Keywords:  critical care; open access; pharmacy; predatory; publish
  5. Anaesthesia. 2021 Oct 14.
      Despite the acknowledged injustice and widespread existence of parachute research studies conducted in low- or middle-income countries by researchers from institutions in high-income countries, there is currently no pragmatic guidance for how academic journals should evaluate manuscript submissions and challenge this practice. We assembled a multidisciplinary group of editors and researchers with expertise in international health research to develop this consensus statement. We reviewed relevant existing literature and held three workshops to present research data and holistically discuss the concept of equitable authorship and the role of academic journals in the context of international health research partnerships. We subsequently developed statements to guide prospective authors and journal editors as to how they should address this issue. We recommend that for manuscripts that report research conducted in low- or middle-income countries by collaborations including partners from one or more high-income countries, authors should submit accompanying structured reflexivity statements. We provide specific questions that these statements should address and suggest that journals should transparently publish reflexivity statements with accepted manuscripts. We also provide guidance to journal editors about how they should assess the structured statements when making decisions on whether to accept or reject submitted manuscripts. We urge journals across disciplines to adopt these recommendations to accelerate the changes needed to halt the practice of parachute research.
    Keywords:  authorship; ethics; global health; health equity; international health; research; research ecosystem
  6. Res Synth Methods. 2021 Oct 13.
      Publishing systematic review protocols is a fundamental part of systematic reviews to ensure transparency and reproducibility. In this scoping review, we aimed to evaluate reporting of Cochrane systematic review protocols with network meta-analyses (NMA). We searched all Cochrane NMA protocols published in 2018 and 2019, and assessed the characteristics and reporting of methodologies relevant to NMA. We reported frequencies for each reporting item. Forty-five protocols were assessed, including two for overviews and 43 for intervention reviews. Thirty-three (73%) were labelled as NMA protocols in the title. Forty-two (95%) justified the need of an NMA and 40 (89%) used appropriate search strategies to identify potential eligible studies. About half (24, 53%) considered the transitivity assumption when reporting inclusion criteria and 35 (78%) specified potential effect modifiers. Forty-three (96%) reported statistical software for NMA, 25 (56%) reported NMA model choice, 32 (71%) reported framework choice and 32 (71%) reported assumption about heterogeneity variances. Protocols varied in whether they reported methods for relative ranking (35, 78%), statistical inconsistency (40, 89%), reporting bias (44, 98%) and sources of heterogeneity (39, 87%). In conclusion, Cochrane NMA protocols reported multiple NMA-specific items well, but could be further improved, especially regarding transitivity assumptions. Our recommendations for NMA protocol reporting based on this scoping review could assist authors, reviewers and editors to improve NMA protocols. This article is protected by copyright. All rights reserved.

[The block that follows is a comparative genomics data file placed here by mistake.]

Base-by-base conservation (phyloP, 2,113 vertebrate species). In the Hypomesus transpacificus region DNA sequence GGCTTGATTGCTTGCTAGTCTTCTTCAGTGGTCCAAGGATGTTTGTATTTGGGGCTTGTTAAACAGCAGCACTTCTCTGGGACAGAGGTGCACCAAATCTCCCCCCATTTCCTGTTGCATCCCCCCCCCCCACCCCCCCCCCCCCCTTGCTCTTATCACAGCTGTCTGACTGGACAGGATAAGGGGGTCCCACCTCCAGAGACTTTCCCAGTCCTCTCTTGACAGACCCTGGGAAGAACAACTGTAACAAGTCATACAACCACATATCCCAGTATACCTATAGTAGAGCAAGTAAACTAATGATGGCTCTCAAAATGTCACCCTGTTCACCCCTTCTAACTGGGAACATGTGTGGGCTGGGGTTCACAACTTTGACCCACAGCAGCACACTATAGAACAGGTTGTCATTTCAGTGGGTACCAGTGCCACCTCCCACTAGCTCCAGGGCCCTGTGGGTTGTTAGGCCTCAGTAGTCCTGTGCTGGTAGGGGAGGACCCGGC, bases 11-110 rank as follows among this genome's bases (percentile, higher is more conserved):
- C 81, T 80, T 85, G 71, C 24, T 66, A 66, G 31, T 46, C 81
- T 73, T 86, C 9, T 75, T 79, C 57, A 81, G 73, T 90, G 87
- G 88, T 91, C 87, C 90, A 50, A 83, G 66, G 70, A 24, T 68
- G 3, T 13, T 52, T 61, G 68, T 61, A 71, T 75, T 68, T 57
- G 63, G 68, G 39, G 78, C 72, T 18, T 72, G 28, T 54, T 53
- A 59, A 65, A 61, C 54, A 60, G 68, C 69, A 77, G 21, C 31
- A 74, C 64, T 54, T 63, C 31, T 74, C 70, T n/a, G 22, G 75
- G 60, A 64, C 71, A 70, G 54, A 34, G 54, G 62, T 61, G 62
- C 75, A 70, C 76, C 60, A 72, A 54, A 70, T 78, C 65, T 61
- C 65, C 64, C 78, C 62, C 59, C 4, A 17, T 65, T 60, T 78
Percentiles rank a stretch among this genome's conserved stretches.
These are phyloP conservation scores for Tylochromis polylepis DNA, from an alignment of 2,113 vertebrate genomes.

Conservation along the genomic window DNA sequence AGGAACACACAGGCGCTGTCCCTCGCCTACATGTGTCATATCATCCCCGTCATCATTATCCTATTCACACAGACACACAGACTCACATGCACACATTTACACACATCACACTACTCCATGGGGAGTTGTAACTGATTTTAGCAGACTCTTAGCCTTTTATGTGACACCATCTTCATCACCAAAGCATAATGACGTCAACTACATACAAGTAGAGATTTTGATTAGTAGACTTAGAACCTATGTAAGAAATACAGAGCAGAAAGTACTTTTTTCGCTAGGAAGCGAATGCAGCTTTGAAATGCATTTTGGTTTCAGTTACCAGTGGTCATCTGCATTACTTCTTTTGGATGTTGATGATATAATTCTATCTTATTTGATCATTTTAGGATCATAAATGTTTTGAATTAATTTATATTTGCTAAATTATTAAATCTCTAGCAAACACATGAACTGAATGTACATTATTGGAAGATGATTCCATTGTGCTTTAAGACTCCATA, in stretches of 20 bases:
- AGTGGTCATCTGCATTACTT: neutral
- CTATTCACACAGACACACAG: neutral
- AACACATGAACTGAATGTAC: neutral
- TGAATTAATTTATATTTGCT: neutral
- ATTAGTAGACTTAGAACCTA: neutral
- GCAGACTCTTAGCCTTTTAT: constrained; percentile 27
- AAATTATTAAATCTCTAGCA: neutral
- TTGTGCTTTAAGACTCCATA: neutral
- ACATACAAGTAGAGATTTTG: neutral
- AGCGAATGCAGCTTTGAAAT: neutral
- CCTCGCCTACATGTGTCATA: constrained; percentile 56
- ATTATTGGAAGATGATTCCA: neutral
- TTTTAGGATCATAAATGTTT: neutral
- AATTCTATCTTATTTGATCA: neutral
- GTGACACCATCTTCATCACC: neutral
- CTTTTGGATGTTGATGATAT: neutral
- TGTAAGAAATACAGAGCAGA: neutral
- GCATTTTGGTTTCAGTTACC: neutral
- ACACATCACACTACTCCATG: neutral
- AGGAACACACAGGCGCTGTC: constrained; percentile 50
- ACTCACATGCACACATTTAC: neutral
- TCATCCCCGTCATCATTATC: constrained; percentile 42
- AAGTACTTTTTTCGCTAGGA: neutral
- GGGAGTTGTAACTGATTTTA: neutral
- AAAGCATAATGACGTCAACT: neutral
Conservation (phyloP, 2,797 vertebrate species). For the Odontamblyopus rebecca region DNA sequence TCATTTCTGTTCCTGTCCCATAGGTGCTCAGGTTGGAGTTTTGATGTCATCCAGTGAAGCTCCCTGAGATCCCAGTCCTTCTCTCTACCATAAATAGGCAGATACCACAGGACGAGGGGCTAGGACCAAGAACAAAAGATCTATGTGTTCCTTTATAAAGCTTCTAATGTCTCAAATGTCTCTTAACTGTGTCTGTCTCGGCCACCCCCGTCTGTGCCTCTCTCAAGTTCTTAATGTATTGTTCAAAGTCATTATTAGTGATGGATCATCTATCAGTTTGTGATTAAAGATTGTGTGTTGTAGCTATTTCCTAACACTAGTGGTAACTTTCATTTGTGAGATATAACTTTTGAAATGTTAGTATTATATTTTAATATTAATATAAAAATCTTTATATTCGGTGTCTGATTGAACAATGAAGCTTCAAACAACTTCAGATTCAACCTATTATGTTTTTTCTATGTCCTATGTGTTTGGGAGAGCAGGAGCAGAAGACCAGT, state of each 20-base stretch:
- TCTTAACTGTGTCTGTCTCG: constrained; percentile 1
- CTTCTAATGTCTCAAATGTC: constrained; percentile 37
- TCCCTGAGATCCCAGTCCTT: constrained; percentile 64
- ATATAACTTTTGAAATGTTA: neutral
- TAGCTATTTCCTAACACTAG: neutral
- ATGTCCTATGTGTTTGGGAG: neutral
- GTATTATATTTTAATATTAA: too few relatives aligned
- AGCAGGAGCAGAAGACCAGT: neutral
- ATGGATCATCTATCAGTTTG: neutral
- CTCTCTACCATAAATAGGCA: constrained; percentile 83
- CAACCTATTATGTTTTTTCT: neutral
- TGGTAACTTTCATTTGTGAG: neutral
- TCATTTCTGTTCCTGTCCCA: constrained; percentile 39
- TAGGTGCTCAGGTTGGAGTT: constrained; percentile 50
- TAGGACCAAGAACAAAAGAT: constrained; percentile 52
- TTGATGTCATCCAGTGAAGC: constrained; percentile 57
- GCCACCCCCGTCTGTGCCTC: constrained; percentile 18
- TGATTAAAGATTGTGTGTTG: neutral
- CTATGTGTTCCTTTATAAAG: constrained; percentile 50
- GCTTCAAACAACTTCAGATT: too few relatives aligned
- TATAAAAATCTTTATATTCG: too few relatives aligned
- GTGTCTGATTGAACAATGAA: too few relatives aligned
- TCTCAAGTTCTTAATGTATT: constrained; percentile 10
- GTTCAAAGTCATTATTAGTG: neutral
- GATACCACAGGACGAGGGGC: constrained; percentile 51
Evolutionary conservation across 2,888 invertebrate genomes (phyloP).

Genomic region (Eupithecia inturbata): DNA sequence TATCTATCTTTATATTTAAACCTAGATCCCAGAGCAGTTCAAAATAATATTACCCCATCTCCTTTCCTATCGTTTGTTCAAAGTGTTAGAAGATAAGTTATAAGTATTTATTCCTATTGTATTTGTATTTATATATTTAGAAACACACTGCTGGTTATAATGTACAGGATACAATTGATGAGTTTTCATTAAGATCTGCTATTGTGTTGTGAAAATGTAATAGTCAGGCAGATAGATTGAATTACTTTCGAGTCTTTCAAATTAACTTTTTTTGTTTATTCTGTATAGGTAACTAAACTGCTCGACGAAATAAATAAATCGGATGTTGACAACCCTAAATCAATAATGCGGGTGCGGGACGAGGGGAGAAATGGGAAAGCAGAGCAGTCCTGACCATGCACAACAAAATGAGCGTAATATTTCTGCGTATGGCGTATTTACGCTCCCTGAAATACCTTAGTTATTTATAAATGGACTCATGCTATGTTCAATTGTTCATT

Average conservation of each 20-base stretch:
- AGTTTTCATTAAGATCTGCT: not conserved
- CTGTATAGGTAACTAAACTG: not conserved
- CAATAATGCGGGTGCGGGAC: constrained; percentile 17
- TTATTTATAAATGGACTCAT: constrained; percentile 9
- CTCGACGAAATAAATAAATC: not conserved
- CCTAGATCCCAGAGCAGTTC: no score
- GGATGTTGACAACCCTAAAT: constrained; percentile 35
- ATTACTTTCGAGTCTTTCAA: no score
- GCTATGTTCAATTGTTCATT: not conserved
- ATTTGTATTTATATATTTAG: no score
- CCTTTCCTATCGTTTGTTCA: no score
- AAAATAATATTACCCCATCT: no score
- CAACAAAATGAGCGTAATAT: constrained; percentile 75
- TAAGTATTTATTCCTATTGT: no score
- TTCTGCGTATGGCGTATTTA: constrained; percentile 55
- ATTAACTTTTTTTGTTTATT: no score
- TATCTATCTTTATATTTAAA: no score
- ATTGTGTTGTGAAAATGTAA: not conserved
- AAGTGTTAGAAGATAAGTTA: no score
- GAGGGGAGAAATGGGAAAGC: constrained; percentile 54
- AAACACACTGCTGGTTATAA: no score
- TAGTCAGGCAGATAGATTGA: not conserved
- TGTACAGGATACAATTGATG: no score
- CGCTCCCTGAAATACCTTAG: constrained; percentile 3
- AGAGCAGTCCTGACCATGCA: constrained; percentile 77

Keywords:  Cochrane; network meta-analysis; protocol; reporting; transitivity
  7. J Visc Surg. 2021 Oct;pii: S1878-7886(21)00149-1. [Epub ahead of print]158(5): 367-369
  8. Int J Womens Dermatol. 2021 Sep;7(4): 451-453
      Background: Pharmaceutical payments may affect the interpretation of clinical research and prescribing patterns of physicians. Additionally, they may reflect gender disparities in academic dermatology with regard to social recognition and opportunities for career advancement.Objective: We examined relationships with industry among male and female journal editors who accepted pharmaceutical payments in leading dermatology journals.
    Methods: We assessed the seven US journals among the leading 20 dermatology journals as determined by impact factor and gathered data via the CMS Open Payments dataset.
    Results: In a cross-sectional study of 329 editors eligible to appear in the Open Payments website, we found that 218 (66.3%) received industry payments totaling $21,952,402. The mean and median dollar value of payments per editor was $100,699 and $3,638 (interquartile range, $364-$57,108). Food and beverage payments accounted for 63.0% of the $28,992 total payments, and the associated dollar value was $887,617 (4.04%). Gender disparities in corporate payments were observed in other contexts, but we did not find a similar relationship among leading dermatology journals.
    Conclusion: Our work highlights that pharmaceutical payments exist among dermatology editors, providing a rationale for future research to address whether editor bias related to pharmaceutical payments exists and more granular studies on the role of gender with regard to navigating such payments.
    Keywords:  Conflicts of interest; Female journal editors; Industry payments; Open Payments; Women in medicine
  9. Semin Pediatr Surg. 2021 Oct;pii: S1055-8586(21)00086-X. [Epub ahead of print]30(5): 151098